Peripheral Hegemony in the Quest to Ensure Security Council Accountability For its Individualized UN Sanctions Regimes
Larissa Van den Herik
June 10, 2014
Journal of Conflict and Security Law (2014), Forthcoming
Grotius Centre Working Paper 2014/026-PSL
Leiden Law School Research Paper
A demand for strengthened Security Council accountability has been put forward quite vigorously in the context of the individualized UN sanctions regimes. Over the years, a great variety of actors have voiced their concerns or outright condemnation of the accountability deficit that exists for UN sanctions regimes which target individuals. This accountability gap was effectively created when the heavily critiqued Security Council policy to impose comprehensive sanctions transmuted into designs of targeted sanctions regimes in the 1990s. The traditional procedures and accountability mechanisms that controlled the comprehensive sanctions against states were overall political and diplomatic in nature and not considered fit for the new sanctions paradigm which had the individual rather than the state as its core focus. The shift to targeted sanctions thus required fresh thinking about and new approaches to Security Council accountability. External actors, including states, and particularly their courts and parliaments, but also regional courts and parliaments, UN human rights bodies and special rapporteurs, scholars and civil society took the lead in exposing the accountability deficit and through concerted efforts they created the impetus for change. The protagonist in this story is beyond any doubt the European Court of Justice (ECJ) with its legendary Kadi-case. In light of the above panorama, this article examines issues of Security Council accountability in relation to individualized UN sanctions regimes. It particularly assesses and appraises the role of external forces in bringing about change within the UN system, with a focus on the ECJ and its Kadi case.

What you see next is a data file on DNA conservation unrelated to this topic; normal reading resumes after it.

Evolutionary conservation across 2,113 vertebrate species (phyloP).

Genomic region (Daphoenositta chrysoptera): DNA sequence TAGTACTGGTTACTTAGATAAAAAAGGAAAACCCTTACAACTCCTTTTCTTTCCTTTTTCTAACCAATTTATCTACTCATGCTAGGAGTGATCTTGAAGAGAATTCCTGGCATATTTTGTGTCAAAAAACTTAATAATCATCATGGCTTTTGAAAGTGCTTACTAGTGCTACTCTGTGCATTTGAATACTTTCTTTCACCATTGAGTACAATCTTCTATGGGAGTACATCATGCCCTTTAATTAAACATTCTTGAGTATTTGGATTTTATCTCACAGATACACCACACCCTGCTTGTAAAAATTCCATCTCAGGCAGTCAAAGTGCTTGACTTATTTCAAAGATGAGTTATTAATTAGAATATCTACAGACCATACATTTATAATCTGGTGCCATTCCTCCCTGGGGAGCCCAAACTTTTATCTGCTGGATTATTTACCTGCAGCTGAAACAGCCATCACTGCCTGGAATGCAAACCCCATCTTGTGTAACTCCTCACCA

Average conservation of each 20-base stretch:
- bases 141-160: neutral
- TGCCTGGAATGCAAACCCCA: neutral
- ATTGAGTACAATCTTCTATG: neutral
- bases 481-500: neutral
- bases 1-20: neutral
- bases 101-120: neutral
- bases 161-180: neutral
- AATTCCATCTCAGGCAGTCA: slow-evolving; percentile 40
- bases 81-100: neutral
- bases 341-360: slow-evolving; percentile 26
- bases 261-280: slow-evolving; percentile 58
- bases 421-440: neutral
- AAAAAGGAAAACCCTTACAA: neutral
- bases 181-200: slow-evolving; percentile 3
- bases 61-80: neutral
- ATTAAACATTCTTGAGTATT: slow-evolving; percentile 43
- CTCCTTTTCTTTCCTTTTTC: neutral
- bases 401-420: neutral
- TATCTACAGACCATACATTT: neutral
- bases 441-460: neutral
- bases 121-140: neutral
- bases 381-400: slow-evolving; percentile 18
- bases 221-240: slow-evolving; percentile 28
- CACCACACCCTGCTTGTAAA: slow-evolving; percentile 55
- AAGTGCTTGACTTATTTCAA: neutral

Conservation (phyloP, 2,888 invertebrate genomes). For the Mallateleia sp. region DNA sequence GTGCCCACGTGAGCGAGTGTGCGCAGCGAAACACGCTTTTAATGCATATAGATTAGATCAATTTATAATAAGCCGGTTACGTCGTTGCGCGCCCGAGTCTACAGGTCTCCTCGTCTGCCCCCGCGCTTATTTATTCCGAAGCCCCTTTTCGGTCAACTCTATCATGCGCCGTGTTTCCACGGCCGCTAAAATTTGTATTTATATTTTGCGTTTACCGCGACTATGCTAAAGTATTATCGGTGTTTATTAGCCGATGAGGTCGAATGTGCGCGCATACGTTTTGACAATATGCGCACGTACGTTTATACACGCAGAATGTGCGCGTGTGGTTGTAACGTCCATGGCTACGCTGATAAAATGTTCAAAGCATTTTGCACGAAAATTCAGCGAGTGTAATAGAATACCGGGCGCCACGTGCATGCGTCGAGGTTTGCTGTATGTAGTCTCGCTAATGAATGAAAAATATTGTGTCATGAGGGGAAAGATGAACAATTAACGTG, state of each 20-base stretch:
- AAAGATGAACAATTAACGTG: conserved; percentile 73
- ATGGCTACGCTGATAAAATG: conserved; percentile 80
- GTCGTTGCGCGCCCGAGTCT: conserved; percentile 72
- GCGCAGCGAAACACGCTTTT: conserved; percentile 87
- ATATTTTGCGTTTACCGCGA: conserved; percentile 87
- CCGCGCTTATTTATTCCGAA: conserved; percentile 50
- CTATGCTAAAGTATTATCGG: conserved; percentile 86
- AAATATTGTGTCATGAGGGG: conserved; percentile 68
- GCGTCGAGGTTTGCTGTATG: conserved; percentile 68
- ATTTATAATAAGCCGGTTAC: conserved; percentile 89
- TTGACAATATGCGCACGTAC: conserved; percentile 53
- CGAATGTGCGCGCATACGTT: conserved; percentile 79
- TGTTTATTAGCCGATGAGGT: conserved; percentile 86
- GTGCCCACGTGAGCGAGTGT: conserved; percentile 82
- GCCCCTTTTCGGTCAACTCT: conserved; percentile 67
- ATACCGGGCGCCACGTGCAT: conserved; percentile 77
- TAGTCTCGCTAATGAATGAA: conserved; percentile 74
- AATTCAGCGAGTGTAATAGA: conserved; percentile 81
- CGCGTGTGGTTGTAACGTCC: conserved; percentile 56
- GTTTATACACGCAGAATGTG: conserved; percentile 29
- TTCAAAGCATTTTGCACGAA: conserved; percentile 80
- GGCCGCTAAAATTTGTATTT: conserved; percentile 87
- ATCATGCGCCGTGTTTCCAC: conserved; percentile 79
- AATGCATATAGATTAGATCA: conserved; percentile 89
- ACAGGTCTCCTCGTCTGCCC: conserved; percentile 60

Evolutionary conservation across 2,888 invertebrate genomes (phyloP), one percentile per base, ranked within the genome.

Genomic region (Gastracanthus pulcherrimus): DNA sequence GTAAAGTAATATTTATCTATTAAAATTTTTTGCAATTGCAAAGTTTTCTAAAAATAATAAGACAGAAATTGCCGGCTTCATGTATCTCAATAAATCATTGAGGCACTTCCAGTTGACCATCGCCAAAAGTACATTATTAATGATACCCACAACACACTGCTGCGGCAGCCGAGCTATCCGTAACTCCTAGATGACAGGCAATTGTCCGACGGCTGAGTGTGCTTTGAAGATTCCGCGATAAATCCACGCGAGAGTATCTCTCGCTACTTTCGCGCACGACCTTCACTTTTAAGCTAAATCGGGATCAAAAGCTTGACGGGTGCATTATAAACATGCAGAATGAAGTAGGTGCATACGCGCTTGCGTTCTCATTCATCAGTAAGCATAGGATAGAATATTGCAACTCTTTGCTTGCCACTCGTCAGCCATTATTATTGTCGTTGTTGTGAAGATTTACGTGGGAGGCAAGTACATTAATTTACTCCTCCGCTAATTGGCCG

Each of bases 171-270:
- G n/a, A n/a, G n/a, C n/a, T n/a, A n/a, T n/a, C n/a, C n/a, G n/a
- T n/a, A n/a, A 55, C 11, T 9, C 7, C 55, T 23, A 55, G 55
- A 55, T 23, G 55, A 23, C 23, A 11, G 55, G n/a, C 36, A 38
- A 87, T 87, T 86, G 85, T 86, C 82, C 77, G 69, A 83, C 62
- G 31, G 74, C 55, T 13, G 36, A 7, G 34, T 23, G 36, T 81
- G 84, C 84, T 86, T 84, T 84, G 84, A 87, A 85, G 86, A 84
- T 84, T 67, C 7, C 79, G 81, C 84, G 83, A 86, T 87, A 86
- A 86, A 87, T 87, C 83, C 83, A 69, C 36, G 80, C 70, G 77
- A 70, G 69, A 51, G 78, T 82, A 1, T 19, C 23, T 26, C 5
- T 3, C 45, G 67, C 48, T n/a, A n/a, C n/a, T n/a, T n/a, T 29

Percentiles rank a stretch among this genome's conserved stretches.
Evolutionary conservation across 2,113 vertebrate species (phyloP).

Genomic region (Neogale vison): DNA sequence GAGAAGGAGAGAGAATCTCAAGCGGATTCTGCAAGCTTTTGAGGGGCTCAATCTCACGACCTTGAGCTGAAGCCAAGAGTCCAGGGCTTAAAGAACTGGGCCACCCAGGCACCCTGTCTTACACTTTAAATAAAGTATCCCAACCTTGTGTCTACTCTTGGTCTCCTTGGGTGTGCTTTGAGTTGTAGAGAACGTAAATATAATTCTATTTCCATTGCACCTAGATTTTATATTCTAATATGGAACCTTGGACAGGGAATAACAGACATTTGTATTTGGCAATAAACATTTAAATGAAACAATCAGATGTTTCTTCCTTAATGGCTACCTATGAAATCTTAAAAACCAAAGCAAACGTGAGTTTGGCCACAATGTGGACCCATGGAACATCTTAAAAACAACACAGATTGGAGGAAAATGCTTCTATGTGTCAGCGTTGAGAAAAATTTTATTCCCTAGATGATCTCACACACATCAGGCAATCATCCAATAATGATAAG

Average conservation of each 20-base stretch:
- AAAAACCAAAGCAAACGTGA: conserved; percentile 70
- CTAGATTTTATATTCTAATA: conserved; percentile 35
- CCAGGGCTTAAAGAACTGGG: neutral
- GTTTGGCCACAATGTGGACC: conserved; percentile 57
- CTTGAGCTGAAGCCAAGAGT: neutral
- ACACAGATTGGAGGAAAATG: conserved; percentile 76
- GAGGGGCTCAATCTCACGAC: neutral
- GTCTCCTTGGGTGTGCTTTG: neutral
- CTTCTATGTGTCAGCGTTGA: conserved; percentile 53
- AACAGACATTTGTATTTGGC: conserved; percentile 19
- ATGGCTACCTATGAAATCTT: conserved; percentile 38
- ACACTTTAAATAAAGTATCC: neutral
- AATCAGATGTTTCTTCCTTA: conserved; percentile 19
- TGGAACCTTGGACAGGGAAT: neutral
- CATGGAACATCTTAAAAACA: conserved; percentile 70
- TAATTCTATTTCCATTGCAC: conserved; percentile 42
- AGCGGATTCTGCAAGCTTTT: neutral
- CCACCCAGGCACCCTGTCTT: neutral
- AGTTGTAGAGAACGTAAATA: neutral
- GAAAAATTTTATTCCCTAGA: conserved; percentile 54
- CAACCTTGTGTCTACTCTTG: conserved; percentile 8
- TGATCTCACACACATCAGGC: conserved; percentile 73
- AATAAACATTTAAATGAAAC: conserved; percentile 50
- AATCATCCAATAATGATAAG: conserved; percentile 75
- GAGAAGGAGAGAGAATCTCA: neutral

Number of Pages in PDF File: 20
Keywords: UN sanctions, ECJ, Kadi, Sanctions Ombudsperson, 1267/1989 Al Qaeda SanctionsAccepted Paper Series
Date posted: June 11, 2014
© 2014 Social Science Electronic Publishing, Inc. All Rights Reserved.
This page was processed by apollo6 in 0.281 seconds